In longterm relationships, it can sometimes seem like the gratitude between the people involved runs thin. Amid the rigors of daily life, it’s easy to take someone else’s favours or generosity for granted. Making dinner most nights, making the bed every morning, cleaning the floors, or scheduling doctors’ appointments for kids are: all are necessary acts that can feel routine, even if they merit real displays of gratitude.
If simply saying “thank you” seems like an obligation that will ring hallow to your partner, consider a thank-you note instead. Finding an unexpected note of praise — whether slipped under your pillow or in another sly, strategic place — can do wonders for your interpersonal rapport, especially if one partner has been feeling especially unsung of late.
Gratitude is good for your mental health
Feeling like your hard work has gone unnoticed can breed resentment. But when gratitude is expressed — even for seemingly minor deeds — the opposite occurs, creating a mutual state of happiness for both people involved. Sara B. Algoe, a social psychologist at the University of North Carolina, Chapel Hill, has studied the effect of displaying gratitude in romantic and platonic relationships.
Speaking to Live Happy in 2017, Algoe outlined a relatable scenario for anyone in a committed relationship. She explained, hypothetically, that if someone’s wife (or any partner) “did something nice for [her husband], just because she wanted to,” and then the husband reciprocated by recognising her act of kindness, “two people win for one person’s gratitude.” The husband feels recognised for his contributions, while the wife, who went out of her way to express graciousness for the fun of it, has imbued her relationship with a touch of positivity — which can go a long way.
Years of research has shown that regular expressions of gratitude improve mental well-being overall, particularly helping people get better sleep and lead more energetic lives. And while more research is necessary to determine whether gratitude can pose benefits for physical health, there are indications that it can. As Jeff Human, associate professor of psychiatry at Harvard Medical School, explained to UC Berkeley in 2018:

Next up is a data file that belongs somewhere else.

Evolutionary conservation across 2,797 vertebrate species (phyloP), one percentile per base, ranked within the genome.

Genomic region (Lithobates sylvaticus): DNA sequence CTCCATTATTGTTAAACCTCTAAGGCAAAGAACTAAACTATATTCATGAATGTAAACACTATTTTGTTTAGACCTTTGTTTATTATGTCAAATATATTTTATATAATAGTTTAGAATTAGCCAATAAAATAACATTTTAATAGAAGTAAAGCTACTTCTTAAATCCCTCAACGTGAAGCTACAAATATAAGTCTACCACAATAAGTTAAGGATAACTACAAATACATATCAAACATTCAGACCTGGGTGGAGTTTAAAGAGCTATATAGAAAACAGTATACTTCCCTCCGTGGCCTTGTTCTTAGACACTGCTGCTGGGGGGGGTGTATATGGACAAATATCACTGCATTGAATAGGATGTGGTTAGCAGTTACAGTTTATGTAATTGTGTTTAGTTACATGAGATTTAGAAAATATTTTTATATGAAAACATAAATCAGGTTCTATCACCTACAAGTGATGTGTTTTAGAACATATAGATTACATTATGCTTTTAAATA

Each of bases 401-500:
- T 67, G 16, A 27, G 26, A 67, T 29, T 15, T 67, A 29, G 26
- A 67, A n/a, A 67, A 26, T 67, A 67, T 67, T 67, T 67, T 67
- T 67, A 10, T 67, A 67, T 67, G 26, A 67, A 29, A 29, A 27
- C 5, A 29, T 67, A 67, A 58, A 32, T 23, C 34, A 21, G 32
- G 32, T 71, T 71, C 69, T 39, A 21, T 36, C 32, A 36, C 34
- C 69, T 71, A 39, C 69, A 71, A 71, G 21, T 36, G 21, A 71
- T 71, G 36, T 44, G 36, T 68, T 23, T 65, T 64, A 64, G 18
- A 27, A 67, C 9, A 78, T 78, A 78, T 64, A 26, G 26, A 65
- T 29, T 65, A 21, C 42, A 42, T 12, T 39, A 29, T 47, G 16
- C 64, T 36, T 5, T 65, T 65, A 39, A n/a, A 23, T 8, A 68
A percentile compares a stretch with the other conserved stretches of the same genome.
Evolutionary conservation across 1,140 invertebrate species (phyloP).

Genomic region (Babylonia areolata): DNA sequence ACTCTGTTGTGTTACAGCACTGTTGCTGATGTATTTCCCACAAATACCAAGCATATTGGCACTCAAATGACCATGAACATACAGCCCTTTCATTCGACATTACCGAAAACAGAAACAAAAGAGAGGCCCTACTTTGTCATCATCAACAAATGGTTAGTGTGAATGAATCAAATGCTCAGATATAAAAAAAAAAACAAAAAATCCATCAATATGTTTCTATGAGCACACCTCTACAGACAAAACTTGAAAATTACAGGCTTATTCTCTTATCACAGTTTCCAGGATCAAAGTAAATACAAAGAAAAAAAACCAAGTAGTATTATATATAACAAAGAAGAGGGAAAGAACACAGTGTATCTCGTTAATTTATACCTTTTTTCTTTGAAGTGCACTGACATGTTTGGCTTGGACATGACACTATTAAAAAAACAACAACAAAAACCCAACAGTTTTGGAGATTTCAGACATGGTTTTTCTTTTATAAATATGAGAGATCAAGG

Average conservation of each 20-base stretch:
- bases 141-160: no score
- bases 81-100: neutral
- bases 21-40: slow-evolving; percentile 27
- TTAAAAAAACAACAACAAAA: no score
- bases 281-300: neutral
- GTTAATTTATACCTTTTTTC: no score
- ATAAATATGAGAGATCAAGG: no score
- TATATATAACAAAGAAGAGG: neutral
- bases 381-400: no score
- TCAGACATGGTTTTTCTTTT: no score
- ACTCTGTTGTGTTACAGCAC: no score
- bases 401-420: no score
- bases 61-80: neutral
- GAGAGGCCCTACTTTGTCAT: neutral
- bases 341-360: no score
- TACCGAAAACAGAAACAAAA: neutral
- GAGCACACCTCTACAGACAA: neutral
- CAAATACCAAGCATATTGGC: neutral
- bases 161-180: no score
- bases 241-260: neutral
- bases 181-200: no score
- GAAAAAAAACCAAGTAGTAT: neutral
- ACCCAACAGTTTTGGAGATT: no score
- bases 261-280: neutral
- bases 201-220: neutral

Gratitude…can be an incredibly powerful and invigorating experience. There is growing evidence that being grateful may not only bring good feelings. It could lead to better health.
Thank-you notes are a fantastic surprise
Gratitude is even better when it comes by way of a surprise. I personally like the idea of leaving a thank-you note underneath your partner’s pillow, in their dresser drawer, or in some other unlikely place. Especially if your partner has had a bad day, happening upon a few effusive words can only brighten their mood.
It doesn’t necessarily matter how you phrase your thank you — though this hang-up is what holds most people back from more often expressing thanks when it’s deserved. Don’t worry so much about that; the very act of expressing thanks is what matters most. Writing for Fast Company in 2019, Lydia Dishman paraphrased the findings of a 2018 study published in the journal Psychological Science, clarifying that it isn’t so much the content of a thank-you note, but the gesture itself that matters:
Finding the right words shouldn’t be a problem, researchers say, as long as the expression is authentic. They also found that those who wrote the gratitude letters consistently reported being in more positive spirits, which underscores the existing research on the mood-enhancing effects of expressing thanks.
The power of this gesture applies to corporate settings, romantic relationships, and friendships, too. Given the minimal effort it takes to write a thank-you note and the massive benefits they can spark, it’s a good habit to pick up. (No need to thank me for suggesting it.)